February 2nd, 2018

F-TR TIP — Make a More Stable, Lower-Friction Front Bipod Pad

F-Class F-TR bipod front support pad platform

The Berger Southwest Nationals (SWN) is coming up next week at Ben Avery in Phoenix. Many of the nation’s top F-Class shooters will be there. Here are some tips that can help F-TR shooters competing at the SWN. These suggestions will also benefit any F-TR shooter who is looking for a more stable set-up under his bipod, and easier adjustment of the vertical when using a Phoenix-style (non-joystick) bipod.

How to Set up a Stable Front Pad for Your F-TR Bipod

To get peak performance from your F-TR rig, you need good support under the bipod. You want the base to be firm, but you also want a smooth, low-friction surface so the bipod feet can slide properly. Some guys just shoot off a carpet or a slab of wood with some rubber on top. There is a better way.

Forum member PBike shows how a three-element front set-up offers the best of both worlds — a firm platform with low-friction top. PBike’s set-up has three elements. Layer 1 is a thick rubber mat. Layer 2 is a steel plate with thin neoprene glued top and bottom. Layer 3, on which the bipod feet rest, is a thin neoprene door-mat with a low-friction surface, like the top of a MousePad. The video below shows how the three layers are arranged.

Pbike explains that, under F-TR rules, “You can use any series of pads or plates, so long as they are flat and do not include [tracking channels/slots] for the bipod feet”. The plate can be 12″ fore and aft, and the overall width may not extend more than 2″ beyond the bipod feet on either side.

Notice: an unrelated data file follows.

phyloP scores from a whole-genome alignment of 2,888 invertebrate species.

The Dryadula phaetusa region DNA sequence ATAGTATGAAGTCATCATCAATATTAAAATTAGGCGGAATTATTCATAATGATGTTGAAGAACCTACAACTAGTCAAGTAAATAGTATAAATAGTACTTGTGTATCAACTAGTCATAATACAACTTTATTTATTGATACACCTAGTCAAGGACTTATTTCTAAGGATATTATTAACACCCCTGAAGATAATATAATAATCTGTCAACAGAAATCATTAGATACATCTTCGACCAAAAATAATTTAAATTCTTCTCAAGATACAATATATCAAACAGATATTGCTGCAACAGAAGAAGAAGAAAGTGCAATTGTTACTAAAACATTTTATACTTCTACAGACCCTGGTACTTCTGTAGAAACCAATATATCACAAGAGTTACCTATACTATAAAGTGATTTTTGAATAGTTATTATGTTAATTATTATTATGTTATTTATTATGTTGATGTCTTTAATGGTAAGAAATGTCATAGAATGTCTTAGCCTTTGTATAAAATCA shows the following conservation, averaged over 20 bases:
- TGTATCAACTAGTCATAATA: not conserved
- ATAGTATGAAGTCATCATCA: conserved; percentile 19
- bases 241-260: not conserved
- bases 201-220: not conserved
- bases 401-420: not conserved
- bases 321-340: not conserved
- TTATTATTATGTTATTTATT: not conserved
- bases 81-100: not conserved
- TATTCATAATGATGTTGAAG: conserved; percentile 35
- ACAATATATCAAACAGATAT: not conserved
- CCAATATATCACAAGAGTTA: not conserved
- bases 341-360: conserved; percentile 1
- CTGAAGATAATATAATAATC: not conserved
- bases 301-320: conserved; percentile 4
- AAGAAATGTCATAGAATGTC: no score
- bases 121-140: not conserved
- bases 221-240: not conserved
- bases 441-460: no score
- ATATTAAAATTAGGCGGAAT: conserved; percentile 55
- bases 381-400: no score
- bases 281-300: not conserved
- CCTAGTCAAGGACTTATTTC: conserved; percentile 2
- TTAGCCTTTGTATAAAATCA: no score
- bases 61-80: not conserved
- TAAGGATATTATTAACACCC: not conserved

F-Class F-TR bipod front support pad platform

F-Class F-TR bipod front support pad platform

F-TR Bipod Support Components (Bottom to Top)
LAYER ONE (bottom): Thick Rubber Pad, such as a heavy doormat
LAYER TWO (middle) Steel Plate, approximately 12″ x 24″, with attached neoprene
LAYER THREE (top): Neoprene Upper pad (slick upper surface like a MousePad)

NOTE, if the surface is not level, you can use wood shims to level the surface both left to right and front to back. The shims slide under the lowest pad. With a small saw, these can be trimmed so they don’t extend past the pad’s dimensions, maintaining compliance with F-Class rules.

The Phoenix bipod is an excellent product, but some folks like to run their rifles lower for better tracking and less hop. This can be accomplished with the PBike Aetkinz Engineering Lowering Kit. That Kit lowers the entire assembly 1.7 inches. For more information contact Pbike257 [at] gmail.com.

Phoenix Bipod “Rear Drive” and Steering Kit

F-TR rifle stock fore-ends are getting longer, allowing competitors to mount their bipods further forward. This longer “wheelbase” can deliver more stability, less hop, and better tracking. There’s a problem, however — if the bipod is attached way out front, it can be difficult to reach the bipod’s elevation controls. Some shooters grab the back end of the ski foot to adjust the rifle’s lateral position, but that doesn’t help with vertical.

F-Class F-TR bipod front support pad platform

PBike has developed a new accessory that lets you adjust the Bipod’s Mariner wheel easily and precisely. Basically this is a rotating, anodized aluminum tube that extends rearward. It has a 90° gear drive that replaces the Mariner wheel, allowing vertical adjustment by rotating the tube clockwise or counter-clockwise. See how it works in this video, starting at 1:40: